As the polyp evolves, colon cancer occurs, since the malignant cells are located in the middle and longer part of the large intestine, which is the end of the human digestive tract. In the colon, together with the rectum, which is the end of the large intestine, is the place where feces are deposited before being expelled; when taking care of this task waste substances accumulate there making the area the best environment to develop cancer. Therefore, it is vital to minimize the stool storage time by adopting a balanced diet that facilitates proper intestinal transit.
Although a colon cancer, after its development in the body, does not generate symptoms immediately, it is possible to be witnessing some signs of colon cancer that include:
- Significant changes in evacuation habits, such as diarrhea, constipation, or reduced diameter of the stool.
- The feeling of having the need to defecate even after having evacuated.
- Rectal bleeding or presence of blood in the stool.
- Constant abdominal discomfort with cramps, gas or pain.
- Weakness, fainting, constant tiredness.
- Unexpected weight loss.
In most cases, people have none colon cancer symptoms in the earliest stages. It can be noted the bleeding in the stool because of its dark tone, however, sometimes it cannot be seen; with the passage of time the blood loss accumulates causing a low red blood cell count (anemia), so the first sign of colon cancer is a blood test that shows that a low red blood cell count.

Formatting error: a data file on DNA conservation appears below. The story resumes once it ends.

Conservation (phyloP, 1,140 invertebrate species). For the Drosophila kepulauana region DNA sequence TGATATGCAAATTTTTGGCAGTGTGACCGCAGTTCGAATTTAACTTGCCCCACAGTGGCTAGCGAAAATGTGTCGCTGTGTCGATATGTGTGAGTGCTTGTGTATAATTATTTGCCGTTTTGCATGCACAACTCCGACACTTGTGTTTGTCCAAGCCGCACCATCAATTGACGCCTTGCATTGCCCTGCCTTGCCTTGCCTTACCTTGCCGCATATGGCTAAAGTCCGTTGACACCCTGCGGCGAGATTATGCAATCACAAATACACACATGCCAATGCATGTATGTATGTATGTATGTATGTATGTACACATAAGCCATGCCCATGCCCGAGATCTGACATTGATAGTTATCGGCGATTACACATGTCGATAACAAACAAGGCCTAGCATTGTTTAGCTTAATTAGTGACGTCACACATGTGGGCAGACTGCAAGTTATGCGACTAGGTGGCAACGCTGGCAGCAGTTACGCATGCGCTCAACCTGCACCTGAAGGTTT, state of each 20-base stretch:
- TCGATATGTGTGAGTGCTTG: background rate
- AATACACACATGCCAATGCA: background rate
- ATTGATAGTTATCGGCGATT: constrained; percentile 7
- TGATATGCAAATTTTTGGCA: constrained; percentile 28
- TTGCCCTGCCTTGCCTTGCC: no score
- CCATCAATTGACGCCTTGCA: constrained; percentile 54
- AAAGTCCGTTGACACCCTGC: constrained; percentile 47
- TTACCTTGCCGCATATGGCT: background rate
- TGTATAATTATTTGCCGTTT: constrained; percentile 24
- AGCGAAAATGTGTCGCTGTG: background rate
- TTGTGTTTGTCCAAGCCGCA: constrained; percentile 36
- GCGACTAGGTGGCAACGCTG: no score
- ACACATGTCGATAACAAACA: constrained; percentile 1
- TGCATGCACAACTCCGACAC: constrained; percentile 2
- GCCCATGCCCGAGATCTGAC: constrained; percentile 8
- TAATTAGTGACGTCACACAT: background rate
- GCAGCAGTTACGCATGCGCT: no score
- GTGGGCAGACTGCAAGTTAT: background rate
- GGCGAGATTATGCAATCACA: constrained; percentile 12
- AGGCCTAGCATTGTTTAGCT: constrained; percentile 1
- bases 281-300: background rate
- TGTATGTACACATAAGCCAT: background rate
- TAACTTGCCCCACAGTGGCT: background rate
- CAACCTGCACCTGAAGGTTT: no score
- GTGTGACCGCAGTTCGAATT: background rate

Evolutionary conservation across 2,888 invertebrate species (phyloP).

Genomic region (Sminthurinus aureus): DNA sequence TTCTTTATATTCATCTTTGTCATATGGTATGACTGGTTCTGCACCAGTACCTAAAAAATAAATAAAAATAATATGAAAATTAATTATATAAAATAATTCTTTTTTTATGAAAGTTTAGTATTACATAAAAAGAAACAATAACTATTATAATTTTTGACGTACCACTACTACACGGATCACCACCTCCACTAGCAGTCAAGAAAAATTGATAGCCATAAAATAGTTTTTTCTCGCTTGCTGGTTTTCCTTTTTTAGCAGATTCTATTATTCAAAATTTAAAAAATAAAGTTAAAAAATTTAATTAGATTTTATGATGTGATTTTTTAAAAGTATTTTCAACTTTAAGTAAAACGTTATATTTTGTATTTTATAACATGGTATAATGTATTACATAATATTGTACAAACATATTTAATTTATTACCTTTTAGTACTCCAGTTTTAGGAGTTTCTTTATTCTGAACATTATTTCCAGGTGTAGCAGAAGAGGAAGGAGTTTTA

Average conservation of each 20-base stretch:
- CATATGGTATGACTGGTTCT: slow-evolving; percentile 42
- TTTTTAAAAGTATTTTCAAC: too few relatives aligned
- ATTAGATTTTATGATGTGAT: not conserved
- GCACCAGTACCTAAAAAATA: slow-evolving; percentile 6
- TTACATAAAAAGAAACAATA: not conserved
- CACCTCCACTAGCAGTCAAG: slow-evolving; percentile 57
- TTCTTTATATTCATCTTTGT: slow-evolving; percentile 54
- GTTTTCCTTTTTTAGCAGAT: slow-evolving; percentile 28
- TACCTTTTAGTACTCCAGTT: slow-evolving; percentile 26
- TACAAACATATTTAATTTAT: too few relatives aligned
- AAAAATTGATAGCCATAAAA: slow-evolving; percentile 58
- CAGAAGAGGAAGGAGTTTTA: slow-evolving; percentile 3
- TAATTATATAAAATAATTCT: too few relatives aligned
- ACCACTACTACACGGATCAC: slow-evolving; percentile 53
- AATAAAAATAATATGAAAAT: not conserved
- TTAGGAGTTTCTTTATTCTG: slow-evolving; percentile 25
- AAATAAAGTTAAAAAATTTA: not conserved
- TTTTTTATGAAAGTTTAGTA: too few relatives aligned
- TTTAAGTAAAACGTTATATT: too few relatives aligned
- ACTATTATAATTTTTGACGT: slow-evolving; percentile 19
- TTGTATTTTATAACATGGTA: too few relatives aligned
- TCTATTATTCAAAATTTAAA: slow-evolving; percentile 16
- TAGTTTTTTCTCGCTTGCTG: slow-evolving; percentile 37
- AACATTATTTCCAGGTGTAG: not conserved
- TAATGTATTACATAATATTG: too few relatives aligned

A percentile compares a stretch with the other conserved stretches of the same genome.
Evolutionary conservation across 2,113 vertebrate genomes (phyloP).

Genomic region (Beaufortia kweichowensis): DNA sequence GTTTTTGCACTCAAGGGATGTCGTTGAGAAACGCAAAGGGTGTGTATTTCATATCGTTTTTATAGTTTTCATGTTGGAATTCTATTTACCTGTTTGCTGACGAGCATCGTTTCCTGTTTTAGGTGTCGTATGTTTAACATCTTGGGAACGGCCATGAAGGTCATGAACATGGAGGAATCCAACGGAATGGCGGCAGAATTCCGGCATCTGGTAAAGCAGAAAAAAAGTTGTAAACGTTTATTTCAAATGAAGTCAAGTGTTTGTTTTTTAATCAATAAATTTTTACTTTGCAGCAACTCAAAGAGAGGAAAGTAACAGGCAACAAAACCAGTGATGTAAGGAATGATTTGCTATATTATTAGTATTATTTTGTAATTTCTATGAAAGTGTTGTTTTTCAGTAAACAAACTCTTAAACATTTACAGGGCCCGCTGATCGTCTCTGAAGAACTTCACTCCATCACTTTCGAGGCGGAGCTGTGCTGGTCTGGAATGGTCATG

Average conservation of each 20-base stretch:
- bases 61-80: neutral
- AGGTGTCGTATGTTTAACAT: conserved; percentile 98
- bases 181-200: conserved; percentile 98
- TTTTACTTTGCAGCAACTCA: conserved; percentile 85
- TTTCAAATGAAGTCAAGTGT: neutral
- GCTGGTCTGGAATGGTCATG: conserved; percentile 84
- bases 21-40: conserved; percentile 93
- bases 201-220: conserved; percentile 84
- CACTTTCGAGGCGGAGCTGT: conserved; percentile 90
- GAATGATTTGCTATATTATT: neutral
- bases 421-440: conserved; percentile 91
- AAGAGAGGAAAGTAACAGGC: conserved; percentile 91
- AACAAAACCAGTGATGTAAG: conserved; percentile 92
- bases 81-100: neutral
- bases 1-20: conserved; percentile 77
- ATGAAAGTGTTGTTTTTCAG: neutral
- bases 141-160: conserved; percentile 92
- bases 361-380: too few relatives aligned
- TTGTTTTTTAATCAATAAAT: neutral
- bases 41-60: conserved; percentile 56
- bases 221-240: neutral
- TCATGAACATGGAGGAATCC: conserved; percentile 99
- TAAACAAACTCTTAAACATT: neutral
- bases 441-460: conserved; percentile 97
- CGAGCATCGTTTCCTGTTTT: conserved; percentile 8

Regularly, there is no clear what causes colon cancer. It is known that this occurs when a healthy cell acquires genetic base errors. So healthy cells grow and divide in an orderly manner for the body to function properly; when one of the cells becomes damaged and get the cancerous condition, they continue to divide even when it is not necessary and as they accumulate, a tumor takes place. Over time, cancer cells grow and invade healthy tissue placed close to them and then travel to other body parts to form more deposits of them (metastasis).
The risk of developing colon cancer can also be due to the following causes:
- Hereditary mutations. Colon cancer can be transmitted hereditarily through genetics, although knowing this possible origin it can be detected and treated early.